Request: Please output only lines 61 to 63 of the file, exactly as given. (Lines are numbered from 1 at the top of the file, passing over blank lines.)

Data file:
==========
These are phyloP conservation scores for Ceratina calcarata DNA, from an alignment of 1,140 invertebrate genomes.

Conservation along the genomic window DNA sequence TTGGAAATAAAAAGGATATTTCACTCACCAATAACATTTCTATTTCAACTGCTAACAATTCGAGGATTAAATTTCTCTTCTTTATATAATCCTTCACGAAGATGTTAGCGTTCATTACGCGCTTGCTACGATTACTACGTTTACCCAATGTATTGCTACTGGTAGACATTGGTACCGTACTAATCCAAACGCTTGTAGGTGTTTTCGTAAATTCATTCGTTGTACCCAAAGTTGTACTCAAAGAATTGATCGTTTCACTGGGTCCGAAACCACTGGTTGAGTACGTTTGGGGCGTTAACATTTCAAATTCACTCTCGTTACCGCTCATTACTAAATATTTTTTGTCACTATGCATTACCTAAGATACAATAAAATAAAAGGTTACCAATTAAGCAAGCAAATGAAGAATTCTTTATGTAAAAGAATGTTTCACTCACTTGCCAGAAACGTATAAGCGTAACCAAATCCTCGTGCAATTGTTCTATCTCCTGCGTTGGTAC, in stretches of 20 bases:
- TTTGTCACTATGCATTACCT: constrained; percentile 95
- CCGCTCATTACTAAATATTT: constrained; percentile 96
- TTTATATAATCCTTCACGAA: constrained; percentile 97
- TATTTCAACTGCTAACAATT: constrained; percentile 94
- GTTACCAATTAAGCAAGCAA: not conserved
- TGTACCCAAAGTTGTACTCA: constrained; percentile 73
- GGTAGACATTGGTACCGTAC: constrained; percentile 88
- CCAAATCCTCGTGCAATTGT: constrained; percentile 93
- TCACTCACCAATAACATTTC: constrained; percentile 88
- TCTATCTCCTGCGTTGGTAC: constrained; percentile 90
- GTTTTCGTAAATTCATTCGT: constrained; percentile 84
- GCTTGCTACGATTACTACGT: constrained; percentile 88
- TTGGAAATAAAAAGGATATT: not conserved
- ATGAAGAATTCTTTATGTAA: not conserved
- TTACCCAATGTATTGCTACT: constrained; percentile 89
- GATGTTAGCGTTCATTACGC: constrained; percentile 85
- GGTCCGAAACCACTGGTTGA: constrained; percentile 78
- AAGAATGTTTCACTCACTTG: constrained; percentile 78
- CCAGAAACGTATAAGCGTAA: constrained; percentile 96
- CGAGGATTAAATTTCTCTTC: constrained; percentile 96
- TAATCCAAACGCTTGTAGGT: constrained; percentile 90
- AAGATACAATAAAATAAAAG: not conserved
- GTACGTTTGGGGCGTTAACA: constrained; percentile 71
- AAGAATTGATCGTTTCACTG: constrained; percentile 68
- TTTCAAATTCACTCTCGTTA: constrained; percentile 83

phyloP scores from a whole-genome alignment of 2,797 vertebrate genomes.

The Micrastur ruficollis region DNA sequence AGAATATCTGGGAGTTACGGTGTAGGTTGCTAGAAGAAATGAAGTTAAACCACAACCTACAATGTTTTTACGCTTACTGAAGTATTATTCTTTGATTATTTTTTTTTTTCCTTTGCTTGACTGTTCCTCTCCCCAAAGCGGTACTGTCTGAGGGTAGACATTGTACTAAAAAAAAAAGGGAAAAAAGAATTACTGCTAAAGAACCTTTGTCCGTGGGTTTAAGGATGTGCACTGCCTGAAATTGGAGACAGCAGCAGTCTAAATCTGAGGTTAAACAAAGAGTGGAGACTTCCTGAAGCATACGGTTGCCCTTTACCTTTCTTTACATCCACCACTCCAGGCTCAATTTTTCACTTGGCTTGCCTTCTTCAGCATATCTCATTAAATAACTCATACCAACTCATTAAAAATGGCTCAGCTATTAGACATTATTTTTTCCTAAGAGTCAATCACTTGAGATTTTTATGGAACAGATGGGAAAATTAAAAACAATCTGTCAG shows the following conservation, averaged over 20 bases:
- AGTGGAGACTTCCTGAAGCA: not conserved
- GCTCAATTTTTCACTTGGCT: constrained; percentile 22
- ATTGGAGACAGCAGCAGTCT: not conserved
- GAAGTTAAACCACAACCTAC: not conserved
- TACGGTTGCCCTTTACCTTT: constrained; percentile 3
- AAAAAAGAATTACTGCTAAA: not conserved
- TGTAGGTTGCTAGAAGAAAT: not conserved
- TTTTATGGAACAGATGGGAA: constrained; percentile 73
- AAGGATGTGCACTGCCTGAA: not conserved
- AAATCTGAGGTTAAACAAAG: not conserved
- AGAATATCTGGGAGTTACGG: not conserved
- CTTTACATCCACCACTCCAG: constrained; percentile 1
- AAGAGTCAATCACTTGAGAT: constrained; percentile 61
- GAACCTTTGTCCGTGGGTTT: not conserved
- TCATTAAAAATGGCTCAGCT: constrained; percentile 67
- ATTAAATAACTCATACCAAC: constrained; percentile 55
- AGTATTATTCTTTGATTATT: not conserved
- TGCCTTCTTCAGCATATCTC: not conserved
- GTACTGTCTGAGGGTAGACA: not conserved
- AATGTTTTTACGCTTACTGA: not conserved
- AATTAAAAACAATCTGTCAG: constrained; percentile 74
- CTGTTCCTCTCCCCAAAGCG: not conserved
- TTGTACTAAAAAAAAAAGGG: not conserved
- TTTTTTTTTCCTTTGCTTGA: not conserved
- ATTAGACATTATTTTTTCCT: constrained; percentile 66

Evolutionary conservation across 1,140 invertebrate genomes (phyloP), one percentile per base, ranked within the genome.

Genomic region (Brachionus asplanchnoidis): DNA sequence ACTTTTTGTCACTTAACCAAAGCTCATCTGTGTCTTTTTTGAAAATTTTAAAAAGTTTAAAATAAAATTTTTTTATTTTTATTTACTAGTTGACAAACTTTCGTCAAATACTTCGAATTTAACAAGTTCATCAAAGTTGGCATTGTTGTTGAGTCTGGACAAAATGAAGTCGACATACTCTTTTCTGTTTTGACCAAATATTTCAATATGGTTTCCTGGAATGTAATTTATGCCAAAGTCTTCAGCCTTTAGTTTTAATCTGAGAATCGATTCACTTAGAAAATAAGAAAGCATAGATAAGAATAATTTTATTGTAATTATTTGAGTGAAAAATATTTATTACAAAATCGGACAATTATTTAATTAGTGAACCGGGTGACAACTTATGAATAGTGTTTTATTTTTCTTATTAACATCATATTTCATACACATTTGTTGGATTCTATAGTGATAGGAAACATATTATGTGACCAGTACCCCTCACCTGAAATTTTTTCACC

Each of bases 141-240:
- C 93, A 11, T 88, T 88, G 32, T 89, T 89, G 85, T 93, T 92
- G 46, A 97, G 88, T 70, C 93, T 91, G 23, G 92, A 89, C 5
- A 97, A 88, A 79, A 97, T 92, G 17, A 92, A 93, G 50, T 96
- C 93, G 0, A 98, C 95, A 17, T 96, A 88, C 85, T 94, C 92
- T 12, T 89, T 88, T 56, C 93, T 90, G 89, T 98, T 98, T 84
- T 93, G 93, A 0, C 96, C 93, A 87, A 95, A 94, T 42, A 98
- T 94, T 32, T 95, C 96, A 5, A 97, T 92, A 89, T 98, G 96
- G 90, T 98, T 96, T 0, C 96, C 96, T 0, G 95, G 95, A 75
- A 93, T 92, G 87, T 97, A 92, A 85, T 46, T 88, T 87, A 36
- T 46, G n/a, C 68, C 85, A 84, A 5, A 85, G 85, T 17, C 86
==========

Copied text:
- C 93, G 0, A 98, C 95, A 17, T 96, A 88, C 85, T 94, C 92
- T 12, T 89, T 88, T 56, C 93, T 90, G 89, T 98, T 98, T 84
- T 93, G 93, A 0, C 96, C 93, A 87, A 95, A 94, T 42, A 98